Forging closer UK-Africa ties in ‘post-Brexit’ Britain

Canary Wharf Skyline 2 London UK Oct 2012Britain is set to exit the EU on 31 October 2019, but uncertainty remains over the exact terms on which UK will depart the EU, whether it leaves on time and even whether there might be a second referendum on EU membership

With a population of 66.5 million in 2018 and a GDP of US$2.8trn, the UK is the world’s fifth-largest economy, offering substantial market opportunities for African products and services. The UK is among the top five foreign investors in Africa with a foreign direct investment (FDI) stock of US$46bn in 2017, and last year, British firms invested US$5.6bn into greenfield African projects, up from US$2.2bn in 2017, according to the World Investment Report 2019. Britain hopes to become the largest ‘Group of Seven’ investor in Africa by 2022. Bilateral trade between Britain and Africa totalled almost US$42bn in 2018, mostly concentrated in South Africa and Nigeria. The London Stock Exchange has the largest concentration of African publicly quoted companies (more than 120) with a combined market capitalisation of US$70bn. Britain’s 2018 foreign aid was US$19.4bn, of which one-fifth was channelled to Africa. In fact, the UK is one of only five Development Assistance Committee (DAC) members that meet the UN target of 0.7 per cent of overseas development assistance (ODA), relative to gross national income. 

A new British-Africa partnership focus was unveiled in 2018 promoting economic development, private-sector investment and enhanced security, pointing to future ODA increases to Africa in these areas. New trade envoys to some Africa countries were appointed – tasked with ensuring that businesses flourish during a new era of ‘Global Britain’. The UK and South Africa are co-leading the Commonwealth Digital Connectivity Agenda, which aims to quadruple trade between Commonwealth countries by 2030 through digital innovation. Former UK Foreign Secretary, Jeremy Hunt put it,  “Time for the world to see African nations as partners for investment and trade.”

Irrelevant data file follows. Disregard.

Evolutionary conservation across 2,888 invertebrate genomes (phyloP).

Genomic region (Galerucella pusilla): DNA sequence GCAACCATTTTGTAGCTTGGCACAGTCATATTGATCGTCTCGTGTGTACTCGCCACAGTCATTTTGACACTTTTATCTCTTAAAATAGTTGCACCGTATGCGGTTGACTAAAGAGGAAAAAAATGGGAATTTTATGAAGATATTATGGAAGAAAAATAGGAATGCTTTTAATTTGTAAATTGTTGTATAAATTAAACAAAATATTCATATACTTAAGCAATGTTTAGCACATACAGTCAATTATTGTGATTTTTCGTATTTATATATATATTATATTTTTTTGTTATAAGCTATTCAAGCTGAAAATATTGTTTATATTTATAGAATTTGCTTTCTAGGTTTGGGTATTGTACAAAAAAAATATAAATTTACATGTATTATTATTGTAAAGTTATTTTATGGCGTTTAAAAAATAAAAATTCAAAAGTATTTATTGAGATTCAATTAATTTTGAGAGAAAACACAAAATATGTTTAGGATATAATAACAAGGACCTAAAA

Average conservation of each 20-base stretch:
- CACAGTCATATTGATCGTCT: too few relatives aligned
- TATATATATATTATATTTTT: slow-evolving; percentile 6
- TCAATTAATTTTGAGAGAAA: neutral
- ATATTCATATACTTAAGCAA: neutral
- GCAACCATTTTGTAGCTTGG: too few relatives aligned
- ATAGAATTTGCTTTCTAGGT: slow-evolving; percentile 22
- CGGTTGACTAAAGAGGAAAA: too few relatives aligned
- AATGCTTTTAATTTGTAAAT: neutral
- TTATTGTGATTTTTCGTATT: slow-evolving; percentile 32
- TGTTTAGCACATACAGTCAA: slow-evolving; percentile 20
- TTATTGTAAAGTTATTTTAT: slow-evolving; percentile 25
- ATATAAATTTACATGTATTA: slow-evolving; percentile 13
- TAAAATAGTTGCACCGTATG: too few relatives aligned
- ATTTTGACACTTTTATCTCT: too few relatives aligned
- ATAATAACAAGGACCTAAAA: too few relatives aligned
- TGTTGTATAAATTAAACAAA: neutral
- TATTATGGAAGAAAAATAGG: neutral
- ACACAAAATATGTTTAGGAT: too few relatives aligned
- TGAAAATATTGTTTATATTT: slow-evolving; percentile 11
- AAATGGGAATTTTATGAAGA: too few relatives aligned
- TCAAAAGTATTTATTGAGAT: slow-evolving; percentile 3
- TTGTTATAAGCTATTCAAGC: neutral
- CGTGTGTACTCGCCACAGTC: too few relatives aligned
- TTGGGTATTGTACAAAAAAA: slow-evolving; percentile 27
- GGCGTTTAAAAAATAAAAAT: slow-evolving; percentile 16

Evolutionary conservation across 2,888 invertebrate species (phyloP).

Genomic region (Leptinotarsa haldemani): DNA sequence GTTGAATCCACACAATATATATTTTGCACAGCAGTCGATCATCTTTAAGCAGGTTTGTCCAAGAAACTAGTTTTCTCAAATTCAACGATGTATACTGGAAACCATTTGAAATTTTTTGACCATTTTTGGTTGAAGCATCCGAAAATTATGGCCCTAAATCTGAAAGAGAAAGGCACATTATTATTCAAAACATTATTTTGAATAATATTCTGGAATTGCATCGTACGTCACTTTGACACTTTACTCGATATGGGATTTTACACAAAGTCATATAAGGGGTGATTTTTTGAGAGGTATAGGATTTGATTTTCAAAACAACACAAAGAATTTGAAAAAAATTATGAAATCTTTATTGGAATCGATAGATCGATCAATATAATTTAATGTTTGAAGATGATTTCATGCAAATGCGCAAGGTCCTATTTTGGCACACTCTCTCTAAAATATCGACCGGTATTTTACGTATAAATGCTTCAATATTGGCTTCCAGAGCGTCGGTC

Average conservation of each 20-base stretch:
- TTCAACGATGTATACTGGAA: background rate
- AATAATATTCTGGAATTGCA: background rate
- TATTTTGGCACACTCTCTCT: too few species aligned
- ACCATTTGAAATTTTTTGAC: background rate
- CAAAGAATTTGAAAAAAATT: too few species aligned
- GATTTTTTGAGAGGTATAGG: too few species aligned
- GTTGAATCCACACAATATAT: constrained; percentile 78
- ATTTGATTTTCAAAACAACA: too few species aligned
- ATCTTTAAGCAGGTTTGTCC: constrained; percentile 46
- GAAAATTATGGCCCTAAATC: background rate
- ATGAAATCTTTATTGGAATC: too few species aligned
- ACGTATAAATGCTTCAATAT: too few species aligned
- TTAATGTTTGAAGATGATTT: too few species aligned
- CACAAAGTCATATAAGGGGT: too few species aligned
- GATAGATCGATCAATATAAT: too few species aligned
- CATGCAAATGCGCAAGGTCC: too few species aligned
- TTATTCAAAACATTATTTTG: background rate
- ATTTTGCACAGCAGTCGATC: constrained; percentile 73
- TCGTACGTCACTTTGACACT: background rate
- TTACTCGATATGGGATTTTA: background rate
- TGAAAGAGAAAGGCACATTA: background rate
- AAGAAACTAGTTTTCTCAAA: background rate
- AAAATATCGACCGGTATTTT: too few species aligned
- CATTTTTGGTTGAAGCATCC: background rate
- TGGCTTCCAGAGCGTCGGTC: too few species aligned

New trade arrangementsTop 10 Recipients of UK official aid to Africa 2017

Britain has a network of partnership and association agreements across Africa – currently held by the EU Commission. A major focus over the past two years has been working with African governments towards continuity and transition from those EU trading arrangements to UK ones. The EU’s existing Economic Partnership Agreement (EPA) with five Southern African Customs Union (SACU) countries: South Africa, Lesotho, Swaziland, Namibia and Botswana is being rolled over. That will be extended to all of the Regional Economic Communities: Southern African Development Community (SADC), Economic Community of West African States (ECOWAS), East Africa Community (EAC) and Central African Economic and Monetary Community (CEMAC).

“All developing countries that have EPA with the UK have said they want to maintain their existing arrangements after we leave the EU, and we have already signed a continuity agreement with eastern and southern African countries. We also intend to introduce a trade preference scheme that will benefit around 70 developing countries,” stated the Department for International Trade (DfIT). 

The objective is to replicate the existing EPA governing goods, trade and maritime services between EU and the African continent (signed in 2016), thus allowing African countries to enjoy similar access to Britain as is currently with EU 27 markets in post-Brexit era. The government has also introduced a Taxation Bill (Cross-Border Trade Bill) to enable Britain to put in place a trade preference scheme for developing nations as it exits the EU, which will, among other things, guarantee the same level of market access as the current EU trade preference scheme, thereby maintaining duty-free, quota-free access for the least developed countries (majority African) and offering generous tariff reductions to 25 other developing countries.

For full report see the September issue of African Review.

By economist Moin Siddiqi

Alain Charles Publishing, University House, 11-13 Lower Grosvenor Place, London, SW1W 0EX, UK
T: +44 20 7834 7676, F: +44 20 7973 0076, W:

twn Are you sure that you want to switch to desktop version?